Plugins Are Why Home Studios Don’t Have to Be Pro Level
Some 35 years ago I met a local music producer who was just getting started in the business. He had invested tens of thousands of dollars putting together a recording studio in his basement. It was a pretty good studio for someone just getting his feet wet, so I figured I would help him out and be one of his first clients. How times have changed since then.
The home studio of 35 years ago had to be built to pro standards in order to produce professional results. Such is not the case in 2022. A producer or musician only needs a decent computer and a music production software package with the right plugins. And by the way, plugins are the main reason home studios don’t have to be pro level anymore.
What Plugins Do
In the music production business, plugins are individual pieces of software that engineers use to manipulate sound. Prior to digital recording, similar effects were achieved with analog electronic devices. If you are familiar with the guitarist’s effects box, you get the point.
Because all music production is digital these days, the variety of plugins music producers have to choose from is virtually unlimited. There are plugins for just about every effect under the sun; far more effects than you could achieve 50 years ago with analog devices.
Adding Life to Music
Engineers at New York’s Supreme Tracks say that plugins are indispensable to modern music production. They say that plugins add life to otherwise flat music. If you don’t know what that means, find yourself an oldies radio station and listen to a few samples from the 1950s doo-wop era.
Doo-wop’s sound is all about the vocals. A lead and three harmonies can be a wonderful thing. But if your ear is capable of listening to each vocal part separately, you might notice that the vocals sound flat. Each one is uninteresting by itself. Yet take that same performance to Supreme Tracks and they can give it life with the judicious use of certain plugins.
Supreme Tracks offers, among other things, online music production. They take the music submitted by their clients and transform it into professional grade. Much of what they do is made possible by plugins.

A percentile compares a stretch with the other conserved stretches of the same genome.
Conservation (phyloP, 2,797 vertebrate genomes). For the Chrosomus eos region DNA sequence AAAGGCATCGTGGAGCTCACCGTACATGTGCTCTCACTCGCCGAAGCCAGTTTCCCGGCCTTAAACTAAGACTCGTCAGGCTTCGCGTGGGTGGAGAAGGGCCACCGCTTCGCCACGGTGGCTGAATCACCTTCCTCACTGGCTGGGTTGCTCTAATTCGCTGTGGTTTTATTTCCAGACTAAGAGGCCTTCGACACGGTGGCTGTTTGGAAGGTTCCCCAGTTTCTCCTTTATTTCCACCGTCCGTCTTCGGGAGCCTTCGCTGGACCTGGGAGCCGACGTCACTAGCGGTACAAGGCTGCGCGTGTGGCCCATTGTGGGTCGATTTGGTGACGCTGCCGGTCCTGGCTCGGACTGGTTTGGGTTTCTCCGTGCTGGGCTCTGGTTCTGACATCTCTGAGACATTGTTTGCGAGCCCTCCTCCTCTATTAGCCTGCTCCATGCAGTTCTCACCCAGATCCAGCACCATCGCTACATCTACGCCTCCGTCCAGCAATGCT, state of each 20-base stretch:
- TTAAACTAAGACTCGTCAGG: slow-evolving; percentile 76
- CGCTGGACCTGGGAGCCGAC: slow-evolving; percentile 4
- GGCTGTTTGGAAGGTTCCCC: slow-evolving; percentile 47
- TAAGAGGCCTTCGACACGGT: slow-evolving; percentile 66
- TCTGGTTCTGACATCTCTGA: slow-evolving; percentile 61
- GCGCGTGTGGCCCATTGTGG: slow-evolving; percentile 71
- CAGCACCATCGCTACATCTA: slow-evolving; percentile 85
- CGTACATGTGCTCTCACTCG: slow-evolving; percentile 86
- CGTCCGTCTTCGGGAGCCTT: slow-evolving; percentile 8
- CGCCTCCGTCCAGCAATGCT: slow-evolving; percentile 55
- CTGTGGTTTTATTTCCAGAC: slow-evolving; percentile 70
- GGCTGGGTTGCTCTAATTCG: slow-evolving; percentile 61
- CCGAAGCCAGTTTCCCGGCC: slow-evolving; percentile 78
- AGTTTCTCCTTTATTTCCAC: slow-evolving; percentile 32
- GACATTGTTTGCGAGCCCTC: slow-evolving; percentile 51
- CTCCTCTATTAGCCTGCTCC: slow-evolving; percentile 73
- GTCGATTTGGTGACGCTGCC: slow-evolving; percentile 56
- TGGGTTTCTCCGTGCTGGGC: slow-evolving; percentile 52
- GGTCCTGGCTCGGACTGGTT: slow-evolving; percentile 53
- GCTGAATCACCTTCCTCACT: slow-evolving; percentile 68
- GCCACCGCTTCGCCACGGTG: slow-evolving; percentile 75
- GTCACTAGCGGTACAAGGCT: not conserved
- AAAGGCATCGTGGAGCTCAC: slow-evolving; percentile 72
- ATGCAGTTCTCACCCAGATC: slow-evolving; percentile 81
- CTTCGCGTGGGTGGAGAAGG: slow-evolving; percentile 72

Improving a Less-Than-Perfect Recording
So, what can plugins do? Just about anything a producer wants. A big thing is correcting less-than-perfect recordings. Take your typical vocalist. A vocalist with perfect pitch is a rarity. Most vocalists go slightly off key here and there. But with a pitch correction plugin, a skilled sound engineer can ensure a vocal track stays on key from start to finish.
Compression is another popular plugin. It is used to even out the sound of a particular track so that volume and signal strength remains fairly consistent throughout. An added benefit of digital compression is the ability to remove annoying signals. You just isolate those signals within the waveform and mute them. It is pretty simple to an engineer familiar with the compression concept.
Plugins can make music sound dynamic and alive. They give engineers the opportunity to correct imperfections during post-production. But certain plugins can also affect distortions and other odd effects. For example, a plugin can make a human voice sound robotic. Another plugin can add echo, making it sound as though the piece was performed in a canyon.
Plugins are fantastic tools for manipulating both audio and MIDI tracks. They make it possible for any home studio owner to create music that sounds as good as what the pros produce – and their studios don’t even have to be pro-level studios.